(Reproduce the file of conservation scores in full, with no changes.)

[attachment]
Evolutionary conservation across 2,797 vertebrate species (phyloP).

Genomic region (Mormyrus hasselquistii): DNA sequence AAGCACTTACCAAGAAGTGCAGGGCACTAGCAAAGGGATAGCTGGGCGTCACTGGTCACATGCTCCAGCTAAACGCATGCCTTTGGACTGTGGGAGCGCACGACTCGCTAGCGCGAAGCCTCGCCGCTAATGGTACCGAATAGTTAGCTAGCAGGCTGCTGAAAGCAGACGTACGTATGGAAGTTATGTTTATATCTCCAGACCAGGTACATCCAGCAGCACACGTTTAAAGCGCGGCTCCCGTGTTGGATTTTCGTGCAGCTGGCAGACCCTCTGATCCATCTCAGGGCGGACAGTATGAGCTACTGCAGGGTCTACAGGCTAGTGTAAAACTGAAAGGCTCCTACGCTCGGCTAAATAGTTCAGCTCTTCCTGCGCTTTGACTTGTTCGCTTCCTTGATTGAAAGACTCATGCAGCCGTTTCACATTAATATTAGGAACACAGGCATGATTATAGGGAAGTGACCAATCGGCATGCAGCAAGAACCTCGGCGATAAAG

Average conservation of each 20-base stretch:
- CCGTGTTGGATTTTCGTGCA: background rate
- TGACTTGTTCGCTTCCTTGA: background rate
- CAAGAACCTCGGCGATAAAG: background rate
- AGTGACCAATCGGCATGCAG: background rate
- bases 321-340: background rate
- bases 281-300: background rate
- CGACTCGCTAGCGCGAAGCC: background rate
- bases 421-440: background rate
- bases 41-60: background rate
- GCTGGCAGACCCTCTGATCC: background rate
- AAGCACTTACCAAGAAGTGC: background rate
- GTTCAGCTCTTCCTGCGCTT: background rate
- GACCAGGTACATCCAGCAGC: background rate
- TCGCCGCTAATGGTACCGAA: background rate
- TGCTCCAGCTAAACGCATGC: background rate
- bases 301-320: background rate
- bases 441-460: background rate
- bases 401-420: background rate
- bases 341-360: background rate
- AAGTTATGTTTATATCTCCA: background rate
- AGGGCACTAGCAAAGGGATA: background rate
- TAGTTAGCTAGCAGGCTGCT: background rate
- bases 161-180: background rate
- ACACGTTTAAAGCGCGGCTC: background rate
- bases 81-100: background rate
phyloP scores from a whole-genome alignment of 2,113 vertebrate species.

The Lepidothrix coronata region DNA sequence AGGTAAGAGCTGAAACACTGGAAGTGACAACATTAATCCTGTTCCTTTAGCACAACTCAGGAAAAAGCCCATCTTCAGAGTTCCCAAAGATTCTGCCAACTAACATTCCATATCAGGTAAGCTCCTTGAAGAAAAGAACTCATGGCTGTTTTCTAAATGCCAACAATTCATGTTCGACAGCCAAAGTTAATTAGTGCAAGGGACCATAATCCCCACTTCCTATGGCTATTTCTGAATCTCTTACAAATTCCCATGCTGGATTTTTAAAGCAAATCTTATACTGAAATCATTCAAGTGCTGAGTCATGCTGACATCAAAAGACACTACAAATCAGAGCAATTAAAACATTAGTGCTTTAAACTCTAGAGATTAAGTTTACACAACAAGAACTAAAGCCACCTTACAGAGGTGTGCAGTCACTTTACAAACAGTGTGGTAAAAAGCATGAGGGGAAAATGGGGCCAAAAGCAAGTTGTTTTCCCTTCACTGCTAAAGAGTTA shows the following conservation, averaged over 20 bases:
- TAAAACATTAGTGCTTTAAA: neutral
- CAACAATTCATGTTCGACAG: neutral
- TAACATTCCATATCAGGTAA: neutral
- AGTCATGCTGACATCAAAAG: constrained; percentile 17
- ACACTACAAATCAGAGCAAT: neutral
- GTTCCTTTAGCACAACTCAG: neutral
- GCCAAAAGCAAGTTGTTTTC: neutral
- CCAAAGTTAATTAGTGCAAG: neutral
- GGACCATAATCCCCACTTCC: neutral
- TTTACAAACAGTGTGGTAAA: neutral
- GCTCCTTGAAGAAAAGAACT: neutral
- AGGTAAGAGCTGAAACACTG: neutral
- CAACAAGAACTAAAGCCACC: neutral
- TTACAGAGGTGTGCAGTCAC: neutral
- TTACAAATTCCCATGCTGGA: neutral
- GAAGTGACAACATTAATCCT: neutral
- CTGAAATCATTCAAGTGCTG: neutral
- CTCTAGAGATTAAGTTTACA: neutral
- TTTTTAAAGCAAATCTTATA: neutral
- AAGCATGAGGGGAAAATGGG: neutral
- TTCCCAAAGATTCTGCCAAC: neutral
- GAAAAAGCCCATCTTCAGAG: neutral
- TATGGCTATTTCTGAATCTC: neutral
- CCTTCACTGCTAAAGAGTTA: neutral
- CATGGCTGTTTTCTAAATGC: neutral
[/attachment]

Evolutionary conservation across 2,797 vertebrate species (phyloP).

Genomic region (Mormyrus hasselquistii): DNA sequence AAGCACTTACCAAGAAGTGCAGGGCACTAGCAAAGGGATAGCTGGGCGTCACTGGTCACATGCTCCAGCTAAACGCATGCCTTTGGACTGTGGGAGCGCACGACTCGCTAGCGCGAAGCCTCGCCGCTAATGGTACCGAATAGTTAGCTAGCAGGCTGCTGAAAGCAGACGTACGTATGGAAGTTATGTTTATATCTCCAGACCAGGTACATCCAGCAGCACACGTTTAAAGCGCGGCTCCCGTGTTGGATTTTCGTGCAGCTGGCAGACCCTCTGATCCATCTCAGGGCGGACAGTATGAGCTACTGCAGGGTCTACAGGCTAGTGTAAAACTGAAAGGCTCCTACGCTCGGCTAAATAGTTCAGCTCTTCCTGCGCTTTGACTTGTTCGCTTCCTTGATTGAAAGACTCATGCAGCCGTTTCACATTAATATTAGGAACACAGGCATGATTATAGGGAAGTGACCAATCGGCATGCAGCAAGAACCTCGGCGATAAAG

Average conservation of each 20-base stretch:
- CCGTGTTGGATTTTCGTGCA: background rate
- TGACTTGTTCGCTTCCTTGA: background rate
- CAAGAACCTCGGCGATAAAG: background rate
- AGTGACCAATCGGCATGCAG: background rate
- bases 321-340: background rate
- bases 281-300: background rate
- CGACTCGCTAGCGCGAAGCC: background rate
- bases 421-440: background rate
- bases 41-60: background rate
- GCTGGCAGACCCTCTGATCC: background rate
- AAGCACTTACCAAGAAGTGC: background rate
- GTTCAGCTCTTCCTGCGCTT: background rate
- GACCAGGTACATCCAGCAGC: background rate
- TCGCCGCTAATGGTACCGAA: background rate
- TGCTCCAGCTAAACGCATGC: background rate
- bases 301-320: background rate
- bases 441-460: background rate
- bases 401-420: background rate
- bases 341-360: background rate
- AAGTTATGTTTATATCTCCA: background rate
- AGGGCACTAGCAAAGGGATA: background rate
- TAGTTAGCTAGCAGGCTGCT: background rate
- bases 161-180: background rate
- ACACGTTTAAAGCGCGGCTC: background rate
- bases 81-100: background rate
phyloP scores from a whole-genome alignment of 2,113 vertebrate species.

The Lepidothrix coronata region DNA sequence AGGTAAGAGCTGAAACACTGGAAGTGACAACATTAATCCTGTTCCTTTAGCACAACTCAGGAAAAAGCCCATCTTCAGAGTTCCCAAAGATTCTGCCAACTAACATTCCATATCAGGTAAGCTCCTTGAAGAAAAGAACTCATGGCTGTTTTCTAAATGCCAACAATTCATGTTCGACAGCCAAAGTTAATTAGTGCAAGGGACCATAATCCCCACTTCCTATGGCTATTTCTGAATCTCTTACAAATTCCCATGCTGGATTTTTAAAGCAAATCTTATACTGAAATCATTCAAGTGCTGAGTCATGCTGACATCAAAAGACACTACAAATCAGAGCAATTAAAACATTAGTGCTTTAAACTCTAGAGATTAAGTTTACACAACAAGAACTAAAGCCACCTTACAGAGGTGTGCAGTCACTTTACAAACAGTGTGGTAAAAAGCATGAGGGGAAAATGGGGCCAAAAGCAAGTTGTTTTCCCTTCACTGCTAAAGAGTTA shows the following conservation, averaged over 20 bases:
- TAAAACATTAGTGCTTTAAA: neutral
- CAACAATTCATGTTCGACAG: neutral
- TAACATTCCATATCAGGTAA: neutral
- AGTCATGCTGACATCAAAAG: constrained; percentile 17
- ACACTACAAATCAGAGCAAT: neutral
- GTTCCTTTAGCACAACTCAG: neutral
- GCCAAAAGCAAGTTGTTTTC: neutral
- CCAAAGTTAATTAGTGCAAG: neutral
- GGACCATAATCCCCACTTCC: neutral
- TTTACAAACAGTGTGGTAAA: neutral
- GCTCCTTGAAGAAAAGAACT: neutral
- AGGTAAGAGCTGAAACACTG: neutral
- CAACAAGAACTAAAGCCACC: neutral
- TTACAGAGGTGTGCAGTCAC: neutral
- TTACAAATTCCCATGCTGGA: neutral
- GAAGTGACAACATTAATCCT: neutral
- CTGAAATCATTCAAGTGCTG: neutral
- CTCTAGAGATTAAGTTTACA: neutral
- TTTTTAAAGCAAATCTTATA: neutral
- AAGCATGAGGGGAAAATGGG: neutral
- TTCCCAAAGATTCTGCCAAC: neutral
- GAAAAAGCCCATCTTCAGAG: neutral
- TATGGCTATTTCTGAATCTC: neutral
- CCTTCACTGCTAAAGAGTTA: neutral
- CATGGCTGTTTTCTAAATGC: neutral